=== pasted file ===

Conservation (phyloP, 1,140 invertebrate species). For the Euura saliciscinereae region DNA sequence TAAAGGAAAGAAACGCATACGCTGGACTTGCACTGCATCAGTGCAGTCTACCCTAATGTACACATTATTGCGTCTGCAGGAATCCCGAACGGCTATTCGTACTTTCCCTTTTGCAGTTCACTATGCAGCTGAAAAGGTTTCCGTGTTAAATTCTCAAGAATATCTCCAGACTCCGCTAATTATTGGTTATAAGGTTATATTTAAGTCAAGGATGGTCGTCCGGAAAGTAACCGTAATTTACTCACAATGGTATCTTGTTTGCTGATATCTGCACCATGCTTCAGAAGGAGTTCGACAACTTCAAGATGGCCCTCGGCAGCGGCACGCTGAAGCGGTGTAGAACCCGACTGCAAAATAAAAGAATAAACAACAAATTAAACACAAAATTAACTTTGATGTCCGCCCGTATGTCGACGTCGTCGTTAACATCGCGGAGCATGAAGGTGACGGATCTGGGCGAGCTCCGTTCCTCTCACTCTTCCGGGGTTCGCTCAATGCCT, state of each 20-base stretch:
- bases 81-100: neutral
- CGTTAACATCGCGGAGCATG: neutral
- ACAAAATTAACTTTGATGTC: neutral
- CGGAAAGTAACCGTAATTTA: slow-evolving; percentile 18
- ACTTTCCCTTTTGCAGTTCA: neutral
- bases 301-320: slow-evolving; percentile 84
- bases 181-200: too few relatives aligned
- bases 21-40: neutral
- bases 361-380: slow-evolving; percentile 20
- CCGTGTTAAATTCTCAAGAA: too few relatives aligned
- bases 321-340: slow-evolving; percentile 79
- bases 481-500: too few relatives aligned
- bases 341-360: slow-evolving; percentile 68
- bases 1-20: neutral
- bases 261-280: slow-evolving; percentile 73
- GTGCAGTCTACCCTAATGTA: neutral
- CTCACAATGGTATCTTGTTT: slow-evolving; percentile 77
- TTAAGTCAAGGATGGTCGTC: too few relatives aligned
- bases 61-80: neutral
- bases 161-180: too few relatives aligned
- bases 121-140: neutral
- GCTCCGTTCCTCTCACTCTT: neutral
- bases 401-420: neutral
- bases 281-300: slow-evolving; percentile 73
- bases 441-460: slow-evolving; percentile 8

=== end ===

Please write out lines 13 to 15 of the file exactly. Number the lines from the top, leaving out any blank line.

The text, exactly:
- bases 481-500: too few relatives aligned
- bases 341-360: slow-evolving; percentile 68
- bases 1-20: neutral